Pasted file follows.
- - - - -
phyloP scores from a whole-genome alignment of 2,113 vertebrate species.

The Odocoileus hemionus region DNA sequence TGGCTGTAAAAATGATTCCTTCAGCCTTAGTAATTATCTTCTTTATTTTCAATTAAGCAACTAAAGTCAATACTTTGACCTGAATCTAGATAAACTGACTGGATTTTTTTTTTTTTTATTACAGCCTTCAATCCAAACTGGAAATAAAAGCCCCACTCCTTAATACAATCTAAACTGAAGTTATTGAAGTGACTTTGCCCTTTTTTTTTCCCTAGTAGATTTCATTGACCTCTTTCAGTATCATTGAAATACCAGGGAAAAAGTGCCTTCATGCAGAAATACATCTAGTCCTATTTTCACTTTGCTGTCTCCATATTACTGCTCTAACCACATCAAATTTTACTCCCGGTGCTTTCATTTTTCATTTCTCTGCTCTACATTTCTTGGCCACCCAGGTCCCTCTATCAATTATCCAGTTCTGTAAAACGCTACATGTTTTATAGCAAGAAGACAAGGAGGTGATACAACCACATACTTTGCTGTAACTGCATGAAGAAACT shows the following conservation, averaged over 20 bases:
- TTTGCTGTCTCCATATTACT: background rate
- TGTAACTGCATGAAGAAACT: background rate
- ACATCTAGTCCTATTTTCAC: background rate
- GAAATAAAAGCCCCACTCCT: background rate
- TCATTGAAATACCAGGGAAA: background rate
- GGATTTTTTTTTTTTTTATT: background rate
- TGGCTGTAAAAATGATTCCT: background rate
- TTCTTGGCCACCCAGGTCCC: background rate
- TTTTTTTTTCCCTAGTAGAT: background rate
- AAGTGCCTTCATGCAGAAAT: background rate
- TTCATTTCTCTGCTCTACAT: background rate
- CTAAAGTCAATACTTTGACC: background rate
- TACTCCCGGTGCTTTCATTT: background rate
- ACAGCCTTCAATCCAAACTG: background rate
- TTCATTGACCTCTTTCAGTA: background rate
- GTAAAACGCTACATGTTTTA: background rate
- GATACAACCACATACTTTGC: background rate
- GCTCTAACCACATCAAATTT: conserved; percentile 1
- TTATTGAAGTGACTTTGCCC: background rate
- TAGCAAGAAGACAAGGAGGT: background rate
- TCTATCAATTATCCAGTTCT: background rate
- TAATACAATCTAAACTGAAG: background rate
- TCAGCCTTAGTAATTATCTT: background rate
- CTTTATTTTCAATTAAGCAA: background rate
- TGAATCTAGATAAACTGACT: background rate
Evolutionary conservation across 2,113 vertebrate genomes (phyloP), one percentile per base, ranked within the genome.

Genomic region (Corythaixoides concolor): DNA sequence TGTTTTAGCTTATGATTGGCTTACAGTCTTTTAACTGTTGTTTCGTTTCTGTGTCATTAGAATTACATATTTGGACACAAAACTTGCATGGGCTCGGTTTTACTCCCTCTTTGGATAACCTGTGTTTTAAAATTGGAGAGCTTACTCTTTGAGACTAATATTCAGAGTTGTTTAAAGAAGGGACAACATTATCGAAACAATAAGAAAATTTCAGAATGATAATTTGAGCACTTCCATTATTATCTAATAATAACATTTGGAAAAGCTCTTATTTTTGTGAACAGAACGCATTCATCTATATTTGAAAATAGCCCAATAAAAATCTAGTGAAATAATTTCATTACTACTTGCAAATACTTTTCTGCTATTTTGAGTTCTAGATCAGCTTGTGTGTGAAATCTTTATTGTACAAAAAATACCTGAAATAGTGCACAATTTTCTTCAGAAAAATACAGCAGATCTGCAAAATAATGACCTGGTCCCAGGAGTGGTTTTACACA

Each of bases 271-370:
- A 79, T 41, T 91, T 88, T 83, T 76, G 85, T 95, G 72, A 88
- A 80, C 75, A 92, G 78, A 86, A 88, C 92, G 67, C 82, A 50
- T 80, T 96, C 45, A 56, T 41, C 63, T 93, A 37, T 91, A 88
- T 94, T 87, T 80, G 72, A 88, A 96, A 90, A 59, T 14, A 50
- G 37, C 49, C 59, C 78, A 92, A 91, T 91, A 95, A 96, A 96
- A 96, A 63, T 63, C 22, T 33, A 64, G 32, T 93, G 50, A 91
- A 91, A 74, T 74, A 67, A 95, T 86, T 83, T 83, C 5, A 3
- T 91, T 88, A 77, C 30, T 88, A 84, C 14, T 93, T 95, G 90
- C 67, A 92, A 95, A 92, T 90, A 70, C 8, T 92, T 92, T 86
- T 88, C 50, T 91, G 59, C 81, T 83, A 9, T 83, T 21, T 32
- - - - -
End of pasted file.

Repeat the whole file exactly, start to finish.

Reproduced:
phyloP scores from a whole-genome alignment of 2,113 vertebrate species.

The Odocoileus hemionus region DNA sequence TGGCTGTAAAAATGATTCCTTCAGCCTTAGTAATTATCTTCTTTATTTTCAATTAAGCAACTAAAGTCAATACTTTGACCTGAATCTAGATAAACTGACTGGATTTTTTTTTTTTTTATTACAGCCTTCAATCCAAACTGGAAATAAAAGCCCCACTCCTTAATACAATCTAAACTGAAGTTATTGAAGTGACTTTGCCCTTTTTTTTTCCCTAGTAGATTTCATTGACCTCTTTCAGTATCATTGAAATACCAGGGAAAAAGTGCCTTCATGCAGAAATACATCTAGTCCTATTTTCACTTTGCTGTCTCCATATTACTGCTCTAACCACATCAAATTTTACTCCCGGTGCTTTCATTTTTCATTTCTCTGCTCTACATTTCTTGGCCACCCAGGTCCCTCTATCAATTATCCAGTTCTGTAAAACGCTACATGTTTTATAGCAAGAAGACAAGGAGGTGATACAACCACATACTTTGCTGTAACTGCATGAAGAAACT shows the following conservation, averaged over 20 bases:
- TTTGCTGTCTCCATATTACT: background rate
- TGTAACTGCATGAAGAAACT: background rate
- ACATCTAGTCCTATTTTCAC: background rate
- GAAATAAAAGCCCCACTCCT: background rate
- TCATTGAAATACCAGGGAAA: background rate
- GGATTTTTTTTTTTTTTATT: background rate
- TGGCTGTAAAAATGATTCCT: background rate
- TTCTTGGCCACCCAGGTCCC: background rate
- TTTTTTTTTCCCTAGTAGAT: background rate
- AAGTGCCTTCATGCAGAAAT: background rate
- TTCATTTCTCTGCTCTACAT: background rate
- CTAAAGTCAATACTTTGACC: background rate
- TACTCCCGGTGCTTTCATTT: background rate
- ACAGCCTTCAATCCAAACTG: background rate
- TTCATTGACCTCTTTCAGTA: background rate
- GTAAAACGCTACATGTTTTA: background rate
- GATACAACCACATACTTTGC: background rate
- GCTCTAACCACATCAAATTT: conserved; percentile 1
- TTATTGAAGTGACTTTGCCC: background rate
- TAGCAAGAAGACAAGGAGGT: background rate
- TCTATCAATTATCCAGTTCT: background rate
- TAATACAATCTAAACTGAAG: background rate
- TCAGCCTTAGTAATTATCTT: background rate
- CTTTATTTTCAATTAAGCAA: background rate
- TGAATCTAGATAAACTGACT: background rate
Evolutionary conservation across 2,113 vertebrate genomes (phyloP), one percentile per base, ranked within the genome.

Genomic region (Corythaixoides concolor): DNA sequence TGTTTTAGCTTATGATTGGCTTACAGTCTTTTAACTGTTGTTTCGTTTCTGTGTCATTAGAATTACATATTTGGACACAAAACTTGCATGGGCTCGGTTTTACTCCCTCTTTGGATAACCTGTGTTTTAAAATTGGAGAGCTTACTCTTTGAGACTAATATTCAGAGTTGTTTAAAGAAGGGACAACATTATCGAAACAATAAGAAAATTTCAGAATGATAATTTGAGCACTTCCATTATTATCTAATAATAACATTTGGAAAAGCTCTTATTTTTGTGAACAGAACGCATTCATCTATATTTGAAAATAGCCCAATAAAAATCTAGTGAAATAATTTCATTACTACTTGCAAATACTTTTCTGCTATTTTGAGTTCTAGATCAGCTTGTGTGTGAAATCTTTATTGTACAAAAAATACCTGAAATAGTGCACAATTTTCTTCAGAAAAATACAGCAGATCTGCAAAATAATGACCTGGTCCCAGGAGTGGTTTTACACA

Each of bases 271-370:
- A 79, T 41, T 91, T 88, T 83, T 76, G 85, T 95, G 72, A 88
- A 80, C 75, A 92, G 78, A 86, A 88, C 92, G 67, C 82, A 50
- T 80, T 96, C 45, A 56, T 41, C 63, T 93, A 37, T 91, A 88
- T 94, T 87, T 80, G 72, A 88, A 96, A 90, A 59, T 14, A 50
- G 37, C 49, C 59, C 78, A 92, A 91, T 91, A 95, A 96, A 96
- A 96, A 63, T 63, C 22, T 33, A 64, G 32, T 93, G 50, A 91
- A 91, A 74, T 74, A 67, A 95, T 86, T 83, T 83, C 5, A 3
- T 91, T 88, A 77, C 30, T 88, A 84, C 14, T 93, T 95, G 90
- C 67, A 92, A 95, A 92, T 90, A 70, C 8, T 92, T 92, T 86
- T 88, C 50, T 91, G 59, C 81, T 83, A 9, T 83, T 21, T 32